“It’s God’s law.”
There’s about as much to like about Loving as is there is to shudder away from and turn a cold shoulder towards. Strangely, the film seems to be in its most keenly perceptive state when the story is distant and passive, honing in on drama with a cutting, outsider tone. Doing so gives the first half a kind of less traveled and backroad worldliness to it, dropping us off in a place that not only looks accurate, but feels distinct and real. Then, for some indefensible reason, the film turns itself upside and becomes a cheesy courtroom drama told with too little subtlety and too much panache. I had high hopes for this one, but Loving is just a mediocre movie littered with a few great scenes.
Virginia, 1958. Richard Loving (Joel Edgerton), works in construction, toying with cars for drag races on the side. He intends to marry Mildred (Ruth Negga). Because of the state’s anti-miscegenation laws – part of the Racial Integrity Act – the two must drive to Washington D.C. to become man and wife. Richard even hangs their marriage certificate on the wall upon their return, not out of disdain for the unjust laws, but out of pride. It doesn’t take long until they’re arrested for this “crime,” charged with the act of coupling. Love should be as bipartisan and color blind and important as any ideal we hold dear. Too many narrow-minded people thought otherwise some 60 years ago, and rather incredibly, Loving still finds footing in our social inequities today.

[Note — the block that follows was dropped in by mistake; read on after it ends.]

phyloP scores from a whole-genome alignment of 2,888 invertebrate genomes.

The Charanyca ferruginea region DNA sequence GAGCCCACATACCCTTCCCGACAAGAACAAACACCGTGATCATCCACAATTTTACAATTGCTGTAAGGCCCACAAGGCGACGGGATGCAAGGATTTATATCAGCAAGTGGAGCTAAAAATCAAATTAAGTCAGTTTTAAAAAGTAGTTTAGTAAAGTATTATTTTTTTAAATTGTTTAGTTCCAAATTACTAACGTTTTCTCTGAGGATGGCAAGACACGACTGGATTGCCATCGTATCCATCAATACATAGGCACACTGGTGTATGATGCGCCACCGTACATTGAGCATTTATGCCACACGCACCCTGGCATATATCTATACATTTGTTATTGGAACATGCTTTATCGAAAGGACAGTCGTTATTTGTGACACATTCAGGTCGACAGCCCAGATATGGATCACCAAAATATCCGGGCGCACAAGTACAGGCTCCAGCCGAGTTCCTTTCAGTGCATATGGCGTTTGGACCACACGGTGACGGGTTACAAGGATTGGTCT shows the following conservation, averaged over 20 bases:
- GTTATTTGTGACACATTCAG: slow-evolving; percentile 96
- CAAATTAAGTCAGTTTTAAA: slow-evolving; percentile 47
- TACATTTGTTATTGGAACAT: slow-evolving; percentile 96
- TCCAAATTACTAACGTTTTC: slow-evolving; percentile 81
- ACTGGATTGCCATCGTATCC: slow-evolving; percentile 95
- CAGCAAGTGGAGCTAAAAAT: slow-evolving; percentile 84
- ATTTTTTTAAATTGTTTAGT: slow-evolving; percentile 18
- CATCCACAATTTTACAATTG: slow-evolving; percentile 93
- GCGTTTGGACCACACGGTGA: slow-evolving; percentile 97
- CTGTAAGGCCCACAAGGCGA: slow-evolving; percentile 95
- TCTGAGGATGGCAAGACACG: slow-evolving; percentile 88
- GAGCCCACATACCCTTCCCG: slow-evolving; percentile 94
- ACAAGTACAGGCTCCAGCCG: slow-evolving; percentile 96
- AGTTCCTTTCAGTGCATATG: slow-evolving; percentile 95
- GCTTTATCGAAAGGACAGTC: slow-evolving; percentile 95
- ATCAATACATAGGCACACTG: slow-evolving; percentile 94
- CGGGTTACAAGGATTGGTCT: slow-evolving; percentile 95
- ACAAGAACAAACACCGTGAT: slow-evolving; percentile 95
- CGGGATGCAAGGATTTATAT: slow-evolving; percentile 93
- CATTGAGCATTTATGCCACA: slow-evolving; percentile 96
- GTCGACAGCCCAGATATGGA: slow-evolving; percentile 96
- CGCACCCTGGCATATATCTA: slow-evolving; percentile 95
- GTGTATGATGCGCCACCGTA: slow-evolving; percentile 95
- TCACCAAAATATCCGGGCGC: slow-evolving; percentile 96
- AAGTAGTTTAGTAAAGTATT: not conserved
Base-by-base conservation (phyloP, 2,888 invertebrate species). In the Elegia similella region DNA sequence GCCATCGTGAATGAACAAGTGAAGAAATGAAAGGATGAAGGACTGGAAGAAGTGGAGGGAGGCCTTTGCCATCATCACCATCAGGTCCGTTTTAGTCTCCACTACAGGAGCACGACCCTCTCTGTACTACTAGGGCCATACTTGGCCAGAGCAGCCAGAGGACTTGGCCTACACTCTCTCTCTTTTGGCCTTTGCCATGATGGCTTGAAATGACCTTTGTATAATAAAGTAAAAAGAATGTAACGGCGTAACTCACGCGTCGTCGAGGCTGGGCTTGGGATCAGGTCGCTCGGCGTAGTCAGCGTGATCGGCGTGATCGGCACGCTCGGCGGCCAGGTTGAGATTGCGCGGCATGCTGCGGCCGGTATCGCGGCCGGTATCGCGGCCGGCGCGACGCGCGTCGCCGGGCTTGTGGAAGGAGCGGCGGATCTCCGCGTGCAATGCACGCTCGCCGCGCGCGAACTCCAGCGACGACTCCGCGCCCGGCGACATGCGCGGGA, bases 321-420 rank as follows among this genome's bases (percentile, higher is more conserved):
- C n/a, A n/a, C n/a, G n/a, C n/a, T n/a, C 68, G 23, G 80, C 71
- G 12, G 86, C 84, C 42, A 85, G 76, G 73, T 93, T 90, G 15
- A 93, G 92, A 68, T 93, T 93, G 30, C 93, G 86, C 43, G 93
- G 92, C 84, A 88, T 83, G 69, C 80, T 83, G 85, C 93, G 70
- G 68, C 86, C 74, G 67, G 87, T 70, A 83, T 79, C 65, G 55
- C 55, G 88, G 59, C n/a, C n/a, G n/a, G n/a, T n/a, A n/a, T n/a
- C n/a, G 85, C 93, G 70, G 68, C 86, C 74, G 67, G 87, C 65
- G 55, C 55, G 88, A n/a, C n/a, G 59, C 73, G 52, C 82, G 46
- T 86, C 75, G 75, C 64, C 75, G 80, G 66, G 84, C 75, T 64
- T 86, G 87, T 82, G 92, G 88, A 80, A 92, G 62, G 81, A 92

The film is topical in two regards. It’s both pertinent and important in terms of understanding the differences and the similarities drawn between a separatist then and the converging now. But the picture is also topical in the sense that it is applied like an ointment, lathered on outward wounds, unable to really penetrate the skin and work its way into the nervous system. Loving, directed by Jeff Nichols and shot by frequent collaborator Adam Stone, is a beautiful film to look at, even if what lies beneath the thick surface feels as pitted and empty as a cadaver. These leads both pull off gallant performances though. Edgerton is understated, ranging from wide-eyed fascination to a squinting agitation. If there’s a reason to see this film, it is to watch Negga. What a shame the movie couldn’t have been better, because her work is empowering. She displays better control over her emotive eyes than most actresses twice her age.
Jeff Nichols – at only 37 years old – is one of the country’s most promising directors. He’s a specialized auteur, making rural films with a Twainian sense of storytelling, decidedly dark yet carefully humorous. How he directs with such caution and neutrality typically results in a generic yet singularly told experience. There’s something very clearly off with his latest movie though, easily the most inferior of his efforts to date. His trademark approach of detachment doesn’t work for such an intimate story, although there are trace glimpses of this to start, such as a wide shot of Richard and Mildred standing on the land where they will build a home and a family together. The frame is colorful, vast, green, alive. So too is their future. But rather than maintain this tone, Nichols relents control and directs the second half like a Rob Reiner classic. Feel-good, lighthearted, too hunky-dory for such a monumental human rights case. Loving begins as a film with a stonewalled colorful divide and becomes one about a fingers interlaced harmony. Like too many relationships nowadays, the two feel better separated.
“I’m gonna’ build you a house, right here. Our house.”
Rating: 3 out of 5